The Federal Highway Administration (FHWA) has long held that the federal government’s so-called “Buy America” requirements apply neither to steel and iron manufactured products with less than 90 percent steel or iron, nor to other “miscellaneous” manufactured products. The FHWA had used a so-called “blanket waiver” of the Buy America requirements to support its interpretation.

The United States District Court for the District of Columbia recently rejected that assessment. Therefore, at least for now, any new federal aid project must adhere to the full text of the Buy America Act, unless the project owner obtains a specific project waiver for a given product.

The history of this issue goes back to enactment of the Surface Transportation Act of 1982 and implementation of its governing regulations in 1983. Since that time, the FHWA has held its position that it is in the public interest to waive the Buy America Act requirements except for steel and iron manufactured products. That position held true through multiple revisions of the act over several decades, culminating in a memorandum in December 2012 in which the FHWA determined that it was in the public interest to “waive application of Buy America to manufactured products other than steel and iron manufactured products.”

The FHWA’s rationale was that for many projects, so-called “off the shelf” products were being subjected to Buy America’s requirements, making purchasing for construction projects difficult and more expensive to both contractors and public project owners because of the difficulties in administering such a requirement.

In December 2015, the D.C. court weighed in on the issue, in the case of United Steel, Paper and Forestry, Rubber, Manufacturing, Energy, Allied Industrial and Service Workers International Union v. FHWA. In that case, the court vacated the FHWA’s December 2012 memorandum and the waiver of the full requirements of Buy America. In its opinion, the court analyzed the FHWA’s two exemptions – manufactured products made up of less than 90 percent steel or iron, and miscellaneous, or “off-the-shelf” steel or iron products. The court ultimately determined that the FHWA’s process for exempting those segments of products was flawed, and further that picking 90 percent, as opposed to any other threshold, and without any apparent analysis, was arbitrary and capricious.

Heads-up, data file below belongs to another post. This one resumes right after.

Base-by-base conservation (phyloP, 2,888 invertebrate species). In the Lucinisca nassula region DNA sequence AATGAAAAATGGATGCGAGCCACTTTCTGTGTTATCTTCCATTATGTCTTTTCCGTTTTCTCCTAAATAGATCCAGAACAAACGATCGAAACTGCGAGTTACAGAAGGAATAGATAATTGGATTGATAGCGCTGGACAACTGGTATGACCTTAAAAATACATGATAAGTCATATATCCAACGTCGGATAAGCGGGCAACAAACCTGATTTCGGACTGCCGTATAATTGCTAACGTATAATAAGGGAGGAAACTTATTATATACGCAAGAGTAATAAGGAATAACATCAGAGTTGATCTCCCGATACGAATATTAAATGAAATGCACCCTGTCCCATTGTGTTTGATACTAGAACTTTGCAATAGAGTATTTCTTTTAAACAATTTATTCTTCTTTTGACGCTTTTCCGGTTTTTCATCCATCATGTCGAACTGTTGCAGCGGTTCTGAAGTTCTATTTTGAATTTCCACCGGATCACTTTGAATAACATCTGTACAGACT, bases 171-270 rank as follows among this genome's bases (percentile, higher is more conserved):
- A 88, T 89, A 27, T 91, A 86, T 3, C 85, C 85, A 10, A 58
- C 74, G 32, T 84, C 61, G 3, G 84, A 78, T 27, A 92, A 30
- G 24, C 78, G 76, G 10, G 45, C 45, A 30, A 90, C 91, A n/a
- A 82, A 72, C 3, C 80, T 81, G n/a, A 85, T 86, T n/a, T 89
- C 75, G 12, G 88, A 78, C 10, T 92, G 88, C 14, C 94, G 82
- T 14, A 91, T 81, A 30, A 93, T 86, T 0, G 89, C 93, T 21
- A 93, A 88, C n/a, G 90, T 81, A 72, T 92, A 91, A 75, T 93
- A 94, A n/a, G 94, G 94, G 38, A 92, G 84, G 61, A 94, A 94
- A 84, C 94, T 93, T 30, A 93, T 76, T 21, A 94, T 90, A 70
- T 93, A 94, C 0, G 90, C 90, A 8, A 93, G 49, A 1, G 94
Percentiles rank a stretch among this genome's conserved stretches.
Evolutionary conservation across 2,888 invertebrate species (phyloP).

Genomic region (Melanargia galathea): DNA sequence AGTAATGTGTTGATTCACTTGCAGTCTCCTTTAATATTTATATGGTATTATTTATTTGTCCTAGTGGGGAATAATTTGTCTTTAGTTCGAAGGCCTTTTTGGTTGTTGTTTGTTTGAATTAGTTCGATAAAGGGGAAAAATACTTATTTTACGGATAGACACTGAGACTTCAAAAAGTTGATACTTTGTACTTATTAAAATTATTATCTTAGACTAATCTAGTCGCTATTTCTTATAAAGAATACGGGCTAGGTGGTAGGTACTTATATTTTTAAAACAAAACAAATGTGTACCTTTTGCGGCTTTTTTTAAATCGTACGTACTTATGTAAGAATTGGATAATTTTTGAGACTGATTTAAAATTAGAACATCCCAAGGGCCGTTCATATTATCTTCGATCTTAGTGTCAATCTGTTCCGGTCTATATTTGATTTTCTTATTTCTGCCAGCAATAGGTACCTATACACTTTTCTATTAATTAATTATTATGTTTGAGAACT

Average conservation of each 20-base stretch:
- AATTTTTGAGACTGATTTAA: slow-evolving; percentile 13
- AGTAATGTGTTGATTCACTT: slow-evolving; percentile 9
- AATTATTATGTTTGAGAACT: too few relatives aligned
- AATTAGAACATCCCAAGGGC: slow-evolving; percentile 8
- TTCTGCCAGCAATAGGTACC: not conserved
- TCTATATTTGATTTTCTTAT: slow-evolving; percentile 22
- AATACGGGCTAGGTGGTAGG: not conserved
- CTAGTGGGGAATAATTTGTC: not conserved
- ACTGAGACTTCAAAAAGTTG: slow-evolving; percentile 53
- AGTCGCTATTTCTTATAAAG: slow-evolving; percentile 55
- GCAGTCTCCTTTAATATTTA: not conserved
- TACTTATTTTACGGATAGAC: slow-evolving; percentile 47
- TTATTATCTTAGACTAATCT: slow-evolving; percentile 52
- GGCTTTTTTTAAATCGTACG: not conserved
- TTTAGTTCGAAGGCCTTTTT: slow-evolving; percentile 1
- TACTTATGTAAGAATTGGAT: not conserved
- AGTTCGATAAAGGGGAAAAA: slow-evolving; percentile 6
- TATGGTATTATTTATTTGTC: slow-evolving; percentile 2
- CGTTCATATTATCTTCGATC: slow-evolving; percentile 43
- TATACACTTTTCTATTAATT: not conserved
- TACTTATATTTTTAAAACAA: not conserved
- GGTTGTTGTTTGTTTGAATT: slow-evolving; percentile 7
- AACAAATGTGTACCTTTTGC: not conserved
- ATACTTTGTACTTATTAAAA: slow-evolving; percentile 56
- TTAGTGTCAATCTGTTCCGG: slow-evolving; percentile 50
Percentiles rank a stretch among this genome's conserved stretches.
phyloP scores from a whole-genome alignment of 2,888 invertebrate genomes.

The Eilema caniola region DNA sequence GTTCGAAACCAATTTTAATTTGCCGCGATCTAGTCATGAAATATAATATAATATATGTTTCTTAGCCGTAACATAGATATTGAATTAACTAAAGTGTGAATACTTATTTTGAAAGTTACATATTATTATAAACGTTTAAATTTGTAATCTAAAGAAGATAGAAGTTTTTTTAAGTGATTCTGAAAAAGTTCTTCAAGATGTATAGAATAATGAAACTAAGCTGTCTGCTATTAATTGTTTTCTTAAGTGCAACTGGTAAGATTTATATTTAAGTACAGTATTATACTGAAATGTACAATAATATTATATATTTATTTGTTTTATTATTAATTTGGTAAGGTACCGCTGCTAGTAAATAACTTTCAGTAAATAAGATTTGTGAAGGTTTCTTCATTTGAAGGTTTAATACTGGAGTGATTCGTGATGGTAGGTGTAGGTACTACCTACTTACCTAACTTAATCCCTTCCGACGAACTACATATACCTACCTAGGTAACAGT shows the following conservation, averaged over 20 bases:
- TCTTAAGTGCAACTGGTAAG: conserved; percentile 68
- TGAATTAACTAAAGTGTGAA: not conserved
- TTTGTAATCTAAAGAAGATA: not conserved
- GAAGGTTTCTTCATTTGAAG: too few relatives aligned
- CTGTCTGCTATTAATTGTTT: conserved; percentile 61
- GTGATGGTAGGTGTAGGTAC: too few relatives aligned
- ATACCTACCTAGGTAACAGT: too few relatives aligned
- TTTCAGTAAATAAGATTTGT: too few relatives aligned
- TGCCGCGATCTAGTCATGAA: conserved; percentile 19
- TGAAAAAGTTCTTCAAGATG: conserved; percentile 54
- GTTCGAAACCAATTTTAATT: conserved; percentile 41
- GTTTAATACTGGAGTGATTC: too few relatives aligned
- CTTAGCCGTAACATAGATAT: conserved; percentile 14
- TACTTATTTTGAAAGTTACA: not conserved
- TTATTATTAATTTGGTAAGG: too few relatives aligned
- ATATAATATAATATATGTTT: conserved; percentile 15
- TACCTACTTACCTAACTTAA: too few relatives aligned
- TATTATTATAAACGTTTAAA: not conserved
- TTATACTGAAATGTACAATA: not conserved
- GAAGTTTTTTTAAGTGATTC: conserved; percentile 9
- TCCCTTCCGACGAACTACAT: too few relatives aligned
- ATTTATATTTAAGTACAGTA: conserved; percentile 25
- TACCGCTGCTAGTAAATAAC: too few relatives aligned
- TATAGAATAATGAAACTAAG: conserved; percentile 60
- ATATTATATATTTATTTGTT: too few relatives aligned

The court’s decision is a victory for domestic manufacturers and distributors of products that are used for federally funded U.S. highway projects, because it means that, at least in theory, projects must now use products that comply with the full text of the Buy America requirements. That means more products manufactured in the United States, benefitting those manufacturers and distributors.

There are two important issues that owners and contractors should consider as new projects are let for the upcoming construction season. First, the court’s decision has the potential to increase the cost of construction projects for the public, because domestic products tend to be, but are not always, more expensive than those produced overseas.

Second, contractors could find themselves in a “gotcha” situation if they follow “standard” practice in buying out their projects, without recognizing that the game has changed. Prudent contractors will carefully review project specifications and ensure that they are purchasing, or requiring their subcontractors to purchase, only those products that strictly adhere to Buy America requirements. Failure to do so can lead to rejection of submittals, rejection of work, or in drastic situations, removal and replacement at the contractor’s own cost.

Finally, it is important to note that even though the court struck down the FHWA’s blanket waiver, public owners can still apply for a project-specific waiver, if there is a product, for example, that is either not manufactured in the United States or one that is prohibitively expensive. Additionally, the FHWA could seek to revise its rule to reinstate a blanket waiver that will pass muster with the court.

For a complete list of the original FHWA memorandum, the court’s decision striking down the memorandum, and a list of frequently asked questions, see the FHWA’s Buy America website at

Column first appeared in the Daily Journal of Commerce on February 25, 2016.

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